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140 Ex-Opposition Members Summoned by Courts: Rights Group


FILE PHOTO The logo of opposition Cambodia National Rescue Party (CNRP) is displayed before a rally on the first day of the country's commune election campaign at outside Phnom Penh, Cambodia, Saturday, May 20, 2017. (AP Photo/Heng Sinith)

Dozens of former CNRP members have been summoned in recent weeks, as the CPP government continues to pressure the opposition.

Cambodian courts and police authorities have summoned a total of 140 ex-members of the opposition party in recent weeks, a local human rights group said, as government efforts to intimidate and suppress the opposition continue more than a year after the party was banned.

Dozens of former Cambodia National Rescue Party (CNRP) members have been newly ensnared in legal cases in the past month. Provincial courts summoned them on accusations that they continued to meet in violation of a Supreme Court November 2017 decision to dissolve the party and ban its members from political activities for five years.

Am Sam Ath, a monitoring manager at rights group LICADHO, said 35 ex-CNRP members were recently summoned in Battambang Province, 35 in Kampong Thom Province and 36 in Kandal Province, while authorities in Kampong Speu, Kampong Chhnang, Kampot, and Tbong Khmum provinces also summoned dozens of people.

He said the total number of summoned stood at 140 ex-CNRP members, such as former commune chiefs, commune councilors, district and provincial councilors, and members of the party’s provincial executive committees.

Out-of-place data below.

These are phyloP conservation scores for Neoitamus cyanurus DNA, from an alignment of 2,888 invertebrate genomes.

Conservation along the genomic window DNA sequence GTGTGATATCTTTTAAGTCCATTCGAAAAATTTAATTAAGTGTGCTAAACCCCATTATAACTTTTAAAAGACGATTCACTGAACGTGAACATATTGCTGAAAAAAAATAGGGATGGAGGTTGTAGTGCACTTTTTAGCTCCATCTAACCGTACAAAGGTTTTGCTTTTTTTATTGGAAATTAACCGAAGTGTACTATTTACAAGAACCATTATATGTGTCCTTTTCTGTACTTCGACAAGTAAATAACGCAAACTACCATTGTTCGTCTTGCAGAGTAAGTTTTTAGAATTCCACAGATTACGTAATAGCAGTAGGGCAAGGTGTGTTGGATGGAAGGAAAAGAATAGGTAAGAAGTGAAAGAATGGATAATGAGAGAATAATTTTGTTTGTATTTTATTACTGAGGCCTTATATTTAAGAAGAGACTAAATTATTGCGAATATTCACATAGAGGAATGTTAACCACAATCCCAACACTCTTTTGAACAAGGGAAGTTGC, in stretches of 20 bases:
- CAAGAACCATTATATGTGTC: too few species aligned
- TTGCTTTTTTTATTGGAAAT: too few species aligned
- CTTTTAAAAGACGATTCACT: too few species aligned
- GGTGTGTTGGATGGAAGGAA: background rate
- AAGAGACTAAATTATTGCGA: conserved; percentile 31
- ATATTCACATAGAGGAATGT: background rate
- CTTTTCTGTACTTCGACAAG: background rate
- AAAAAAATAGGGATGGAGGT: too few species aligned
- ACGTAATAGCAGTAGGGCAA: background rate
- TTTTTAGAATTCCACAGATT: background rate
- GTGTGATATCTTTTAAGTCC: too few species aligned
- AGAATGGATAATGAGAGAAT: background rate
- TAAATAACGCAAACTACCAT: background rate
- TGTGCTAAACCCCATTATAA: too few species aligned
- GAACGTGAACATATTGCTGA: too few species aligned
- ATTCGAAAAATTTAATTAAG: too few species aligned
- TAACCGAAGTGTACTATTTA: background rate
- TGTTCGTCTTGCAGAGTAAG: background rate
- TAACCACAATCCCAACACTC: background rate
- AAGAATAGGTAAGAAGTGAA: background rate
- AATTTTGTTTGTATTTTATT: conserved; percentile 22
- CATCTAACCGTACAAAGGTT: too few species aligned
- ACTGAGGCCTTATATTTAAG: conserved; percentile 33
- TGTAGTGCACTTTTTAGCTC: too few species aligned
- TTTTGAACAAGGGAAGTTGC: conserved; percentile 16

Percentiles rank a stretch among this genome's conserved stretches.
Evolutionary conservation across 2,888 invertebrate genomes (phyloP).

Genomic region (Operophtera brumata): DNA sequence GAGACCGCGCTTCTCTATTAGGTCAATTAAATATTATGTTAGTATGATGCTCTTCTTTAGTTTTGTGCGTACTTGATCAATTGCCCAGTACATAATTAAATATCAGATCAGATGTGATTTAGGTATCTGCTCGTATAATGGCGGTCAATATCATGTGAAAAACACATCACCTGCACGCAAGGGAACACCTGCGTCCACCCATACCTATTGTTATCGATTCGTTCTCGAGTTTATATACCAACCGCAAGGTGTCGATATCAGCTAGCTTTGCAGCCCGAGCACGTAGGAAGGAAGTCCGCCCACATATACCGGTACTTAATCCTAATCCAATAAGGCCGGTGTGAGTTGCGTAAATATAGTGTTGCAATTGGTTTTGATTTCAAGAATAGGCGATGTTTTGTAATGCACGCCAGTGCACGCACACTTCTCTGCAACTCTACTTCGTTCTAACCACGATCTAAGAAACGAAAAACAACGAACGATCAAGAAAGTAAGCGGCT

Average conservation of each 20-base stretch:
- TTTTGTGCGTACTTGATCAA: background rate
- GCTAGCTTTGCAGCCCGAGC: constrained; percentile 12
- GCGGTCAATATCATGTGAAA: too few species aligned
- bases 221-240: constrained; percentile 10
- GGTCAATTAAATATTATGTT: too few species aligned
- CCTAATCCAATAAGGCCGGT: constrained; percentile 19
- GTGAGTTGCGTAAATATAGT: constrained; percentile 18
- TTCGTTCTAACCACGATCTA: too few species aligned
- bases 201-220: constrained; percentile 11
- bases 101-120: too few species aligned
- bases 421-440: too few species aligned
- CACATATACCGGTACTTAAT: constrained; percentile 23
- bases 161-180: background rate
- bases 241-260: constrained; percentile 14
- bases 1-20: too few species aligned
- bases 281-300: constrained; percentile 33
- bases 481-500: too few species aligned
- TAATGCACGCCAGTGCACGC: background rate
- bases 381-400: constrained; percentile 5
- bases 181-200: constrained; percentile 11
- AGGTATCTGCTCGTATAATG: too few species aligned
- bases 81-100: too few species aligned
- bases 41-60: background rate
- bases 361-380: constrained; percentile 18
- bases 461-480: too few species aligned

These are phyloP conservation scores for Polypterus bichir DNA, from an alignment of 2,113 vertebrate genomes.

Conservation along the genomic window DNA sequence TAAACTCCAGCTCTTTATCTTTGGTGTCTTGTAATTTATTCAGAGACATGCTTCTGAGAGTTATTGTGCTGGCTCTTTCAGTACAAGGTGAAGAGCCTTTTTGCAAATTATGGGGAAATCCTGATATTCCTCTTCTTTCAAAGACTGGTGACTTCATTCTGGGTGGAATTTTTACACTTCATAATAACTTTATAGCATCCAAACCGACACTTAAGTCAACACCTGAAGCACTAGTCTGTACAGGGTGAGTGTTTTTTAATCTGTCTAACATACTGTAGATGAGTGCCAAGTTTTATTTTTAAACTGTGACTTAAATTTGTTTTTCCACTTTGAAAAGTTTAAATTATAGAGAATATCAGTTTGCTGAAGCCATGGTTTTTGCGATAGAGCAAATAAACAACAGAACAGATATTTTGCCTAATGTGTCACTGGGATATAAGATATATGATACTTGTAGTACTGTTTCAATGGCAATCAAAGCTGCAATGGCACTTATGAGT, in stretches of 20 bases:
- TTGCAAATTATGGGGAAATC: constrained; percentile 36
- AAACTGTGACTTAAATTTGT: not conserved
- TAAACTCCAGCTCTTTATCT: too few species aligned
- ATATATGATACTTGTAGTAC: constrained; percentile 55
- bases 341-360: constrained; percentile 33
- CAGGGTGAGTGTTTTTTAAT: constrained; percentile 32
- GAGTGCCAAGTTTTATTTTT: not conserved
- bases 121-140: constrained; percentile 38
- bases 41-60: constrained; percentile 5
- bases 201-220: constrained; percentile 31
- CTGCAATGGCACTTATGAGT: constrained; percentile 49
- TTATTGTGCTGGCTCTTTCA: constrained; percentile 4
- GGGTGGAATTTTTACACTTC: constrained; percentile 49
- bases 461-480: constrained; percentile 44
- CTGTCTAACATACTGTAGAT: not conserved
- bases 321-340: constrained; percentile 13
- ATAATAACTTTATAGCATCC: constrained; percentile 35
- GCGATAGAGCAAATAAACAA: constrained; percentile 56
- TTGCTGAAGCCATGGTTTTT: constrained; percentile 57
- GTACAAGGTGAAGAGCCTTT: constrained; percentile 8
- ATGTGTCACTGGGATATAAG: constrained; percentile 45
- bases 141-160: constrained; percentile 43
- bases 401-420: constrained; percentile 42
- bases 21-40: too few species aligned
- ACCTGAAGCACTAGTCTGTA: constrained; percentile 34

Last Friday, Pol Tith Theany, 49, a former CNRP financier in Kampong Chhnang Province was detained by police on charges of “providing illegal healthcare service” as he was supposedly unlicensed to provide care.

The party’s ex-leader Kem Sokha, who was arrested in September 2017, remains under house arrest in the capital. Eight leading figures of the party fled Cambodia after warrants for their arrests were issued.

One former opposition member has been imprisoned since January for criticizing the government online, while another died in unclear circumstances in prison last month after he was arrested for an old assault charge.

‘Since 1993’s national elections, the situation is the same’

Am Sam Ath said the CPP of Prime Minister Hun Sen had long relied on violence and intimidation of the opposition, even during the ostensibly democratic period that followed the 1993 Peace Accords.

“Since 1993’s national elections, the situation is the same. When the political tension took place, there would be more prosecutions and harassments [of opposition members], but those activities would end if the politicians reached a political compromise,” he said.

Phay Siphan, spokesman for the Cambodian government, defended the measures taken by the courts and police against the former opposition members. “Some of their activities could be suspected of being harmful to the national security,” he said.

United Nations Special Rapporteur for Human Rights in Cambodia, Rhona Smith, said Tuesday that she had been denied a meeting with Khem Sokha, while she expressed concern about the dozens of cases being opened against former opposition members recently.

The CNRP was banned by the long-ruling Cambodian People’s Party (CPP) National Assembly and the Supreme Court on accusations that it planned to illegally seize power with United States support – a claim the party has denied.

The court decision meant the CPP won the 2018 general elections in a vote that was strongly condemned as neither free nor fair by the U.S. and the European Union, which in past decades supported Cambodia’s weak multiparty democracy.

The U.S. and E.U. are threatening to cut off Cambodia’s preferential access to their markets as the government is violating the arrangements’ rights conditions.

The U.S. is also considering imposing conditions on new assistance to Cambodia, a visa ban on more Cambodian officials, asset freezes, opposition to all new loans and assistance from international financial institutions, and the prohibition of debt relief.

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